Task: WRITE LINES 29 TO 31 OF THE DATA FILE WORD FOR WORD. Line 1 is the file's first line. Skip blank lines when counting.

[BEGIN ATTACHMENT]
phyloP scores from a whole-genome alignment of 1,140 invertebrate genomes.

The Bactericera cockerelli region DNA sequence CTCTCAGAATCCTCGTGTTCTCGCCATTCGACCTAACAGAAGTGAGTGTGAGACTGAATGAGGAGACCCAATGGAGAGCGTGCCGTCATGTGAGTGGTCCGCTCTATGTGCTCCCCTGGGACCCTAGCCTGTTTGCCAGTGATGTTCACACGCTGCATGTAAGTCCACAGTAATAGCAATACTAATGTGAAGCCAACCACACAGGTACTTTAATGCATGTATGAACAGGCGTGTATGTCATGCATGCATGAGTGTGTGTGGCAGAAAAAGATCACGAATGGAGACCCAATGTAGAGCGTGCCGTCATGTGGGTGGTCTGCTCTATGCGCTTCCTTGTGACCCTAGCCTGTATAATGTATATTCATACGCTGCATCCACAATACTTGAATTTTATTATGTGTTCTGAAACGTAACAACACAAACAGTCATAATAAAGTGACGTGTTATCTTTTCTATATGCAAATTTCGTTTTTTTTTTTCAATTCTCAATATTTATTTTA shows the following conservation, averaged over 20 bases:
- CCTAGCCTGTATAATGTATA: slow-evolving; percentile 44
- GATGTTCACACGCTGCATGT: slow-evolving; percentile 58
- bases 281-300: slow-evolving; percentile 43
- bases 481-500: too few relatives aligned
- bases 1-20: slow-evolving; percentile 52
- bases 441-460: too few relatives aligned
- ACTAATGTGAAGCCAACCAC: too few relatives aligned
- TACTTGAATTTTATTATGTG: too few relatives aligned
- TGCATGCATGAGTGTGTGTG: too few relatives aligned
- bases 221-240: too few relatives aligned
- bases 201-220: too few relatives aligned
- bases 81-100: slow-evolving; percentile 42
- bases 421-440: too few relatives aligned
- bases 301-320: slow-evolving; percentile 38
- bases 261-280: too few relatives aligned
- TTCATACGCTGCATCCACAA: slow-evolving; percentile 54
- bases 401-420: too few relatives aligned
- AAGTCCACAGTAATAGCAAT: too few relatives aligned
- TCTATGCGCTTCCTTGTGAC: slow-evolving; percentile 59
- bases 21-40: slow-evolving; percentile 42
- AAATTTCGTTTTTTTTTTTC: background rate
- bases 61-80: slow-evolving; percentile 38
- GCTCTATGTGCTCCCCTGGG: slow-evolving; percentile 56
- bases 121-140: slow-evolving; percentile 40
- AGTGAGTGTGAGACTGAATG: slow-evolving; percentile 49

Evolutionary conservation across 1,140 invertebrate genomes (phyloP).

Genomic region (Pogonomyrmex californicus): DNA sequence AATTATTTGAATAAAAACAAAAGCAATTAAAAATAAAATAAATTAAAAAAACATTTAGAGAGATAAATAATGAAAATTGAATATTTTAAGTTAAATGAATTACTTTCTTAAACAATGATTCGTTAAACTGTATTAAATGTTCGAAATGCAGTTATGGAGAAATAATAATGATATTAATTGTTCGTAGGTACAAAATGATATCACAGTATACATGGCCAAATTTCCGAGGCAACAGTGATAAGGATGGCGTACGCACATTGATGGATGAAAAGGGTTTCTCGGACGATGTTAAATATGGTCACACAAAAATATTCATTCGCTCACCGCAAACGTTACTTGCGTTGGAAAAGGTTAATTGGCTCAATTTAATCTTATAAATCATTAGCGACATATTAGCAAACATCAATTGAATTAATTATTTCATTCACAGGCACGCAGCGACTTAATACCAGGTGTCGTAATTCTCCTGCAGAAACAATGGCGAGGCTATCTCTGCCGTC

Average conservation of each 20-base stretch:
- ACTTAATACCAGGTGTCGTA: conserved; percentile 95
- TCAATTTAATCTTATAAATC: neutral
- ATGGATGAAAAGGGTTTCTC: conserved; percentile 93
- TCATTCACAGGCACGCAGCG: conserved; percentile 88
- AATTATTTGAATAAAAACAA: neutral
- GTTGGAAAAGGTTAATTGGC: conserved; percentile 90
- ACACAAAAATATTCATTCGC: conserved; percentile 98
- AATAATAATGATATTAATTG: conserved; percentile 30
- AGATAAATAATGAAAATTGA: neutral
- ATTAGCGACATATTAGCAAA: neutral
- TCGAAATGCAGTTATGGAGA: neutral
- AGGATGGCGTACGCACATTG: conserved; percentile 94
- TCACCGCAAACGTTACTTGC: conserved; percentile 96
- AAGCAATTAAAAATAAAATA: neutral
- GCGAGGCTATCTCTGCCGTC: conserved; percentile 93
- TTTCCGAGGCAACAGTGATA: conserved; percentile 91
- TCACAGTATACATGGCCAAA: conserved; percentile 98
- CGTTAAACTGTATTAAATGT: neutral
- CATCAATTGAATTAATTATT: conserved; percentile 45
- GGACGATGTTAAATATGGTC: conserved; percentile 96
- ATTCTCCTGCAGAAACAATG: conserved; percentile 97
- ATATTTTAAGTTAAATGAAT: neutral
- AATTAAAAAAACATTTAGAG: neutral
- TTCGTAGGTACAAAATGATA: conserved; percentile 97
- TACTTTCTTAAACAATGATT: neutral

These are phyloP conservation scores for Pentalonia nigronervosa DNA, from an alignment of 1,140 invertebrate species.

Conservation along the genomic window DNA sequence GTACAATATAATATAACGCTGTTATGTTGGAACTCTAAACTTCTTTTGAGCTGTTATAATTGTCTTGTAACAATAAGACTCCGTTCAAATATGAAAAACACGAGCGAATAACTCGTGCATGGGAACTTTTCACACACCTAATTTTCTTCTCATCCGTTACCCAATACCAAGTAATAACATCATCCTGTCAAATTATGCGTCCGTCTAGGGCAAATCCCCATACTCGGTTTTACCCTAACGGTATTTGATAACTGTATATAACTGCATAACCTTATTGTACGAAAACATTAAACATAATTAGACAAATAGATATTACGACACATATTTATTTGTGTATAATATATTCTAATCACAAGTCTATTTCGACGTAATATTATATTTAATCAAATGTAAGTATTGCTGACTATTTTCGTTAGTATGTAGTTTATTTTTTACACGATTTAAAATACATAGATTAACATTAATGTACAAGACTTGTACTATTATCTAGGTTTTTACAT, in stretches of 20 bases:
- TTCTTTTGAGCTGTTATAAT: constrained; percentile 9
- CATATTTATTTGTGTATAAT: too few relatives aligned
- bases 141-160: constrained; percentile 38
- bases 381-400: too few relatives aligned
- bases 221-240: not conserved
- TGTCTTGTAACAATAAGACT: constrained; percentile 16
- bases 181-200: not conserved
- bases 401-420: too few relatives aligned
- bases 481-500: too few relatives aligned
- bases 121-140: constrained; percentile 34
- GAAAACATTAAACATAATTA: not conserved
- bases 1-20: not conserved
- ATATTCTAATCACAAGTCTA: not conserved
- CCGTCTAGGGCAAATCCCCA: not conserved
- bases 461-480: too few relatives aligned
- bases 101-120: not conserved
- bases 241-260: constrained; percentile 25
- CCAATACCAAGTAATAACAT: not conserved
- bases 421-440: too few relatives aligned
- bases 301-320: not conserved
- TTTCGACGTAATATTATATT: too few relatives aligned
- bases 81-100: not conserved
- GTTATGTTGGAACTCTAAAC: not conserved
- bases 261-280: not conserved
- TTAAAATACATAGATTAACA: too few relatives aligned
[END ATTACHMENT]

Genomic region (Pogonomyrmex californicus): DNA sequence AATTATTTGAATAAAAACAAAAGCAATTAAAAATAAAATAAATTAAAAAAACATTTAGAGAGATAAATAATGAAAATTGAATATTTTAAGTTAAATGAATTACTTTCTTAAACAATGATTCGTTAAACTGTATTAAATGTTCGAAATGCAGTTATGGAGAAATAATAATGATATTAATTGTTCGTAGGTACAAAATGATATCACAGTATACATGGCCAAATTTCCGAGGCAACAGTGATAAGGATGGCGTACGCACATTGATGGATGAAAAGGGTTTCTCGGACGATGTTAAATATGGTCACACAAAAATATTCATTCGCTCACCGCAAACGTTACTTGCGTTGGAAAAGGTTAATTGGCTCAATTTAATCTTATAAATCATTAGCGACATATTAGCAAACATCAATTGAATTAATTATTTCATTCACAGGCACGCAGCGACTTAATACCAGGTGTCGTAATTCTCCTGCAGAAACAATGGCGAGGCTATCTCTGCCGTC

Average conservation of each 20-base stretch:
- ACTTAATACCAGGTGTCGTA: conserved; percentile 95